The Indigenous Peoples’ struggle is a protracted one.
And an exceptionally significant milestone in our struggle to be recognized and protected is the enactment of the Indigenous Peoples Right Act (IPRA) or RA 8371. It is a landmark legislation that promotes and defend our “four bundles of rights” to our ancestral domains and lands, self-governance, cultural integrity, social justice, and human rights. And after a decade, the UN followed suit in acknowledging worldwide the rights of the indigenous people through the UN Declaration on the Rights of the Indigenous Peoples (UNDRIP). Although in the course of the IPRA implementation, we raised serious questions as to its utility and how it can survive amid inconsistencies with other Philippine laws that hinder eventual claiming of rights of the IPs. But in the end, it is the only national legislation that puts us on the map – that we exist as self-determining peoples across the islands.
On the other hand, we are also guided by our own laws exceeding the legal frame provided by the IPRA. It may be our social justice instrument but Peacemaking goes beyond. It can’t encapsulate all our stories especially from those who have come before us – tales of making war and peace, of thriving and surviving.
That is why every peace effort that is not succeeding dampens our spirits. Because Peacemaking runs in our blood- stream and our way of life. When something disrupts the order of things, we negotiate with the spirits, nature, and peoples. And rituals play an important part in communicating peace – we do it when we get something with a promise of returning to restore the balance. This is where the principle and task of “HUSAY” come into life to guide us in settling conflicts and keeping the peace in our everyday affairs.
And the Peace Process is an expression of our “HUSAY”. Despite our frustration of being excluded in the formal negotiations between the GRP and NDFP, we still believe that political settlement is a form of “HUSAY” for us. That’s why we decided to assert our space independently as indigenous peoples talking to both the government and rebels on our own terms. But with the termination of the talks and the recent dissolution of the peace panels, this has been wasted.
But not entirely.
The peace negotiations may have ended, but it is not the only expression of a Peace Process. The indigenous peoples still have “HUSAY” incorporated into our daily lives. Our peacemaking ways will endure as long as we continue asserting our identity and self-governance in our indigenous territories.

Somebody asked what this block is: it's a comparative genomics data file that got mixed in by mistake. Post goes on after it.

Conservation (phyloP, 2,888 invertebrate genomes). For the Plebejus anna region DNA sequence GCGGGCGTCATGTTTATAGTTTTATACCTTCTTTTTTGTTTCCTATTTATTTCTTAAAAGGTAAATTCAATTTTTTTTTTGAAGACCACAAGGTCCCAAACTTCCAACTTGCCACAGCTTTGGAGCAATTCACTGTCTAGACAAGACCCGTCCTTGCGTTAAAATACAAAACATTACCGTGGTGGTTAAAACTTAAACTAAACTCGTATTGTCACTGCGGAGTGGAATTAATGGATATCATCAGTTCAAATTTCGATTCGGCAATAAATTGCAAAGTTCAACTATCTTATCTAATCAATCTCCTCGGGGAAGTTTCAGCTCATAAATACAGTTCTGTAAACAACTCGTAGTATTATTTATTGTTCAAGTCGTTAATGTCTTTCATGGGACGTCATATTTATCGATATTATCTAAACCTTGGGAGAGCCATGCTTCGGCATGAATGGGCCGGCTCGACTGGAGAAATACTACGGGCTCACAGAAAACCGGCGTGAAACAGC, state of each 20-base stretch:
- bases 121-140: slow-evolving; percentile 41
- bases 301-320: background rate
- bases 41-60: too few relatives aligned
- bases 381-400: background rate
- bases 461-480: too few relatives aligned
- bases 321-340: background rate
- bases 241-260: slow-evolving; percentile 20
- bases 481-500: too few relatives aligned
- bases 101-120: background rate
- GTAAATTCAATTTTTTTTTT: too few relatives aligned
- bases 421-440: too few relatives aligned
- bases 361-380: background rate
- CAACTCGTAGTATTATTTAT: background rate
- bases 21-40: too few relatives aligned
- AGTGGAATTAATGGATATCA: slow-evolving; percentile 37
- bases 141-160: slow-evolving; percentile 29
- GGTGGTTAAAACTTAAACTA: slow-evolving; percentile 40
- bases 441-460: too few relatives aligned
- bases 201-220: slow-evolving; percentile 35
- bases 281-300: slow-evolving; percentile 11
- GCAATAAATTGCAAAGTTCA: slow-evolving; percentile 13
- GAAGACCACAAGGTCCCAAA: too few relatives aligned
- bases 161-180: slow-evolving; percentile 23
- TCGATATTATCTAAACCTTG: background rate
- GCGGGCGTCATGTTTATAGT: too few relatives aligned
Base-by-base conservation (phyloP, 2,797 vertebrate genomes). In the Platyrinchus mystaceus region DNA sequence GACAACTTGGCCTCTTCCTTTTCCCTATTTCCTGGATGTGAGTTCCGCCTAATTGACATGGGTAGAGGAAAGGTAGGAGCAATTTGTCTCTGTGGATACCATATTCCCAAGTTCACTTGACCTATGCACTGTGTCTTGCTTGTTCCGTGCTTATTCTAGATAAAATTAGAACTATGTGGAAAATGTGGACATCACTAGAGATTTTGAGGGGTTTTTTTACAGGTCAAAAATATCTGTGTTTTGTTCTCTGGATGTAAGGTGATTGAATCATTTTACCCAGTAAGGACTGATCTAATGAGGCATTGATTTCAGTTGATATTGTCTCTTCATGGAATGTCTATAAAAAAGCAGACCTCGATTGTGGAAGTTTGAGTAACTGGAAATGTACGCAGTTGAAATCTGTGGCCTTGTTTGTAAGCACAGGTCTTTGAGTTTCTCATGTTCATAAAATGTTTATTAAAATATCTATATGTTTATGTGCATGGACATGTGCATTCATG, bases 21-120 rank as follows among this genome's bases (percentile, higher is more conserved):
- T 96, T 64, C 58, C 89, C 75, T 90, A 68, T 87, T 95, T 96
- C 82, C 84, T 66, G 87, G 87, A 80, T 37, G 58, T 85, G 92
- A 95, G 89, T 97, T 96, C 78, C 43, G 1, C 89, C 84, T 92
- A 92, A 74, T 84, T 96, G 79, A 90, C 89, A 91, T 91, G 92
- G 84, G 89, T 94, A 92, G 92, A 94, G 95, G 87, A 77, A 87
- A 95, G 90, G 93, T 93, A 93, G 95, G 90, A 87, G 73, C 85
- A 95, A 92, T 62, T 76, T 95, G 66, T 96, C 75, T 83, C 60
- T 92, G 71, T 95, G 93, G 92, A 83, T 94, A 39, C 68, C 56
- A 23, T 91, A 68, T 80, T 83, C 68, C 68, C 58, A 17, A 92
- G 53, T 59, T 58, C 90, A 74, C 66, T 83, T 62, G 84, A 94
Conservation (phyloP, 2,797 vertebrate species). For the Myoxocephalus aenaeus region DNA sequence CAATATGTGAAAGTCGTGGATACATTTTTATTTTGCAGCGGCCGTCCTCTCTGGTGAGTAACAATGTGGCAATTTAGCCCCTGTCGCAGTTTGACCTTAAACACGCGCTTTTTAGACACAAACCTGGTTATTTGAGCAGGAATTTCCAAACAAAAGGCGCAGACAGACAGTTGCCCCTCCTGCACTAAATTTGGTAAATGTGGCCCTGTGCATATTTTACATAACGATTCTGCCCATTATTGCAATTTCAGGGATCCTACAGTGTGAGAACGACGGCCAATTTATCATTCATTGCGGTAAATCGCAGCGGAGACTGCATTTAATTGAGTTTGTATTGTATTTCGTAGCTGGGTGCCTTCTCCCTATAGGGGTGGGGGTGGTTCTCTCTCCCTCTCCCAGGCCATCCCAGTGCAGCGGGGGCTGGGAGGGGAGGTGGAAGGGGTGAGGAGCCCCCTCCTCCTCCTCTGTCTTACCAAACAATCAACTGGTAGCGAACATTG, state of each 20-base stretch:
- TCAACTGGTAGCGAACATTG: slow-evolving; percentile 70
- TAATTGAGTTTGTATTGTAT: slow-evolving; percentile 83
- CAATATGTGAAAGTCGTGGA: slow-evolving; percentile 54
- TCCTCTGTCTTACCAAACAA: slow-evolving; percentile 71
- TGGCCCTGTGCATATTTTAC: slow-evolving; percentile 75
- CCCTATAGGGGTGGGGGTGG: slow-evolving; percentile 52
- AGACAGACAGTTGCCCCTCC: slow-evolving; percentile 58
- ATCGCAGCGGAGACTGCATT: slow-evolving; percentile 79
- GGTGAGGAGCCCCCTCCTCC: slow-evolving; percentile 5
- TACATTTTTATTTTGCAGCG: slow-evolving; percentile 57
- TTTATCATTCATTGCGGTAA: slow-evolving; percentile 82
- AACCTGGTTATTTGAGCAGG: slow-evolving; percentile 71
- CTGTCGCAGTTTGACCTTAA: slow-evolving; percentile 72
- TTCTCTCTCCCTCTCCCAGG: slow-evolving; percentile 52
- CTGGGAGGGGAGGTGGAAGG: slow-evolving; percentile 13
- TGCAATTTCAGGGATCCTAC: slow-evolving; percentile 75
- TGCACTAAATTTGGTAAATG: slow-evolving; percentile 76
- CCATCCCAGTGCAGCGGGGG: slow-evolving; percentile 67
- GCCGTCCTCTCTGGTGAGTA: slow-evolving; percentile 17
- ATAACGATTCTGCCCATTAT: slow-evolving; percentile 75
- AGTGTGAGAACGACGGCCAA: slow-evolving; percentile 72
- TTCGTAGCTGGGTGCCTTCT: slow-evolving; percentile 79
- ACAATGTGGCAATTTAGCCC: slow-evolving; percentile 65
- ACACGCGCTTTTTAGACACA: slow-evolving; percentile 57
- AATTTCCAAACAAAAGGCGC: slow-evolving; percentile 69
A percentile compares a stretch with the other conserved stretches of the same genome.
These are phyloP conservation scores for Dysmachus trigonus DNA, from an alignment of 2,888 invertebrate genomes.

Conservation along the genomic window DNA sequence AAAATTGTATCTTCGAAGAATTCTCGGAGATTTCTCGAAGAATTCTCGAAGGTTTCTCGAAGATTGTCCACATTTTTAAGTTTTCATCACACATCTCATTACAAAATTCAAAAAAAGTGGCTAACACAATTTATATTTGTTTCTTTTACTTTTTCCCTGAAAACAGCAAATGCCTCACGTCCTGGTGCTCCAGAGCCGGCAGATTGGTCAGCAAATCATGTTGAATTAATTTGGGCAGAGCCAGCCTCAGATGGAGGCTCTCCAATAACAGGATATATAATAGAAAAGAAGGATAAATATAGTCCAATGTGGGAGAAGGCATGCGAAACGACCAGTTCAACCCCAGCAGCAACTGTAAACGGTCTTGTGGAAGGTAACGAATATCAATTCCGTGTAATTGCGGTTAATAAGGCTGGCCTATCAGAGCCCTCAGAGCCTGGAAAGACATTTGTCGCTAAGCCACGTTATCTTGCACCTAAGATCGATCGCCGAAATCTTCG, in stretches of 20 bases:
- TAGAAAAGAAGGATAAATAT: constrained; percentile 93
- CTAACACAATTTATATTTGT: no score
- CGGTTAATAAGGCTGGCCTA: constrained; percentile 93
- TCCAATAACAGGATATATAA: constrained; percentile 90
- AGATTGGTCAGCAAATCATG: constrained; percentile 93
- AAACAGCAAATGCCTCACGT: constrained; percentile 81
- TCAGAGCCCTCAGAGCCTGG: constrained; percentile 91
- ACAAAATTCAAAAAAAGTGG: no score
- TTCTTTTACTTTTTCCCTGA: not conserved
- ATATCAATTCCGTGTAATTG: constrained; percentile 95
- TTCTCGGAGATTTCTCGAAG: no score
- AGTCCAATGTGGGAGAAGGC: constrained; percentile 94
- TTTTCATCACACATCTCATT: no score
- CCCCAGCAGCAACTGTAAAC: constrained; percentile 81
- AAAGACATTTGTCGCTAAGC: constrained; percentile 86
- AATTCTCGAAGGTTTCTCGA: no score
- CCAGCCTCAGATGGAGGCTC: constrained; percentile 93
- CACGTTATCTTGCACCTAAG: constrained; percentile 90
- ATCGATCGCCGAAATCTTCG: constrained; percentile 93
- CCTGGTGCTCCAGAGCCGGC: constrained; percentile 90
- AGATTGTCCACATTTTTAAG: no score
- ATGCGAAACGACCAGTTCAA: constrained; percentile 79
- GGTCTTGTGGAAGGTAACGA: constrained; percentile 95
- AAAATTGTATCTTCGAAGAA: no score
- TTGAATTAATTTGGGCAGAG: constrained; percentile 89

It is disheartening to learn that the GRP-NDFP peace talks can’t work within President Duterte’s term. He has a differ- ent formula in mind, and at present, it is translated into action through the Executive Order 70 with a creation of a
Alang sa Katawhang Pilipino (To All Filipino People),
“National Task Force to End Local Communist Armed Conflict”. This recent development is disturbing for us since this meant burying 30 years of hard work and peoples’ money especially for the panels and committees who may have great disagreements but have also forged breakthroughs and inroads in the course of the history of the peace talks.
But talks, no more. And we are more bothered with the paradoxical campaign of staging an all-out war in the country- side and cascading the “localized peace process” on the other end. This is the same set up before when both the government and the communists were in “talking-while-fighting” mode and nothing happened – except for more displacement, killings and disrupted lives of the indigenous communities who bore the brunt of the armed hostilities when the talks were terminated and Martial Law was enforced in Mindanao.
In anticipation of the accelerated implementation of the EO 70, we pose the following uncertainties and questions :
- EO 70’s terms of reference have to be clarified publicly. For now, we understand that it is the legalization of a national dialogue process to bolster an anti-insurgency campaign of the Philippine Government. The whole-of-nation approach is a good way of involving crucial stakeholders on peace and development but with the proposed scheme of involving relevant national agencies – almost the whole of government instrumenta- lities – won’t this render redundant their core mandates in delivering basic social services and good govern- ance? Why not empower existing peace and order councils and similar peace bodies with civilian represent- ation and oversight?